U.S. Department of Agriculture: Agricultural Research Service, Lincoln, Nebraska


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L.K. Quail et al. Animal Reproduction Science 243 (2022) 107016. https://doi.org/10.1016/j.anireprosci.2022.107016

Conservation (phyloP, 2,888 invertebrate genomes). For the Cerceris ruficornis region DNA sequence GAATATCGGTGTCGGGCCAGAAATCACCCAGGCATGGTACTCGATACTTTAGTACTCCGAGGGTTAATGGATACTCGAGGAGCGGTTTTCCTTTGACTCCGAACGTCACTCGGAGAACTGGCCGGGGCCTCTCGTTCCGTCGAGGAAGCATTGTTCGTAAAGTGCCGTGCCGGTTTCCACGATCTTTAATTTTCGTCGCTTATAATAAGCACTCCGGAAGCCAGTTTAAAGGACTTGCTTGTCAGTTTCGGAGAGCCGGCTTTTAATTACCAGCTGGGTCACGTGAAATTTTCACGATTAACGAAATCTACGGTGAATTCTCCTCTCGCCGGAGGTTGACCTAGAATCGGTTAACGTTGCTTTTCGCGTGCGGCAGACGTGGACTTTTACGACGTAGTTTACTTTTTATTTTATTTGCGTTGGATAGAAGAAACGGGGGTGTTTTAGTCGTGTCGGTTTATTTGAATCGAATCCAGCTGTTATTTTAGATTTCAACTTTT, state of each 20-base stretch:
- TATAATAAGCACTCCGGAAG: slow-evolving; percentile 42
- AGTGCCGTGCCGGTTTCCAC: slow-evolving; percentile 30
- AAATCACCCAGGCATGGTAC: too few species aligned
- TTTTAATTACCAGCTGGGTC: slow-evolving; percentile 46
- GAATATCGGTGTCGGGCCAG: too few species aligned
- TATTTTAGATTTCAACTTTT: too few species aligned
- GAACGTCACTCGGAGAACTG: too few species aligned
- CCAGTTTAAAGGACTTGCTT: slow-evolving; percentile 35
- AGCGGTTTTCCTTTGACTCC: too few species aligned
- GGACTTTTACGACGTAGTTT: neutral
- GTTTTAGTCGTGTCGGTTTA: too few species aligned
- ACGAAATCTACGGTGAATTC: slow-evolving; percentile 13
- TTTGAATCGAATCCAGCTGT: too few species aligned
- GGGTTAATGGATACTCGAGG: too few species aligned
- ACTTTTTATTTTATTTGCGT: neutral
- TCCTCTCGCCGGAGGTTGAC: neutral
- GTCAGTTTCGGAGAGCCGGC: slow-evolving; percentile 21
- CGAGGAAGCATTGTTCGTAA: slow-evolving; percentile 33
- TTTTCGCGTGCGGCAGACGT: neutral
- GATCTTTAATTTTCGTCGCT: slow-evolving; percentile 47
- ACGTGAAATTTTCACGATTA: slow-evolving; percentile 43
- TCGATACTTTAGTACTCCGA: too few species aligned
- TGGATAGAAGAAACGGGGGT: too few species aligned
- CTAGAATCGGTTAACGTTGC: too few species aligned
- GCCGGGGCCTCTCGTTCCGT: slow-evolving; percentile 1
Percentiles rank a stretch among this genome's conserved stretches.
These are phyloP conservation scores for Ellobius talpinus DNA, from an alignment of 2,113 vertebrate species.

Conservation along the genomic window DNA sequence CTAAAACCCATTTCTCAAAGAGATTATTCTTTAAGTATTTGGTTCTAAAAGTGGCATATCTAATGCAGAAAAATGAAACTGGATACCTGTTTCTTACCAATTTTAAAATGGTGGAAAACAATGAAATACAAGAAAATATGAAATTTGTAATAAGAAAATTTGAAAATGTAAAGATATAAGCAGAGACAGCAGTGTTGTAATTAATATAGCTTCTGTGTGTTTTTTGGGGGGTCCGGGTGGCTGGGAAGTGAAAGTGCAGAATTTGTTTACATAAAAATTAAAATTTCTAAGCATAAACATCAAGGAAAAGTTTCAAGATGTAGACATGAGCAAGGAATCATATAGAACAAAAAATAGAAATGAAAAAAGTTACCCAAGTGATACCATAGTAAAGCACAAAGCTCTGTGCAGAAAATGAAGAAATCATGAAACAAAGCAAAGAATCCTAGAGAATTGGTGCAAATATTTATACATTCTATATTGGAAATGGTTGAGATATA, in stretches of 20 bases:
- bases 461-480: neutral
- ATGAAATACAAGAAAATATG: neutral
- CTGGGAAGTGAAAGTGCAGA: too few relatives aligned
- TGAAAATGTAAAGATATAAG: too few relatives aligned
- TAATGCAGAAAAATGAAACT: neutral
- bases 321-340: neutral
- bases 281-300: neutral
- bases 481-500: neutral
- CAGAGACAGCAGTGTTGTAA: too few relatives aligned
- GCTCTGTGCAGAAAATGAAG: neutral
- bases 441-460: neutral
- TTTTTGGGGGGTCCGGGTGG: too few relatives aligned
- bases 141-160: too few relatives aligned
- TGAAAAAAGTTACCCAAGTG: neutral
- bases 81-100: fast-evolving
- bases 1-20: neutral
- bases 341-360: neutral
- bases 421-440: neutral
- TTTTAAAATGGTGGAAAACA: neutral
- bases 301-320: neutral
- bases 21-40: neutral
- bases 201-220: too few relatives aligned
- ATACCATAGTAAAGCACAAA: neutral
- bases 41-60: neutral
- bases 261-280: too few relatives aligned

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As prenatal transportation stress altered behavior and adrenal glucocorticoid secretion of calves, we hypothesized that prenatal transportation stress would decrease ovarian reserve size and negatively impact female offspring fertility. The impact of prenatal transportation stress on ovarian follicle numbers in female offspring for three generations was studied. Brahman cows were transported for 2 h on day 60 ± 5, 80 ± 5, 100 ± 5, 120 ± 5, and 140 ± 5 of gestation. Ovaries were collected from offspring of transported or non-transported dams at multiple ages. Primordial, primary, secondary, and antral follicles were histologically analyzed. Antral follicle numbers were determined by ultrasound in a subset of offspring. Numbers of primordial, primary, secondary, and antral follicles were analyzed using the MIXED procedure, while the CORR procedure of SAS was used to determine the correlation between follicles observed by ultrasonography and histology. There were no differences (P > 0.05) in the number of primordial, primary, secondary, antral, or total follicles observed histologically due to treatment. Younger females had significantly greater numbers of follicles than older females (P < 0.0001). Antral follicles tended to be correlated with total histological ovarian follicles (P = 0.10). There was no difference in the number of antral follicles observed at ultrasound due to treatment (P = 0.3147), or generation (P = 0.6005) when controlling for age at observation. These results show that short-term transportation stress during early- to mid-gestation did not impact fertility as measured by ovarian follicle numbers in female Brahman offspring for three generations.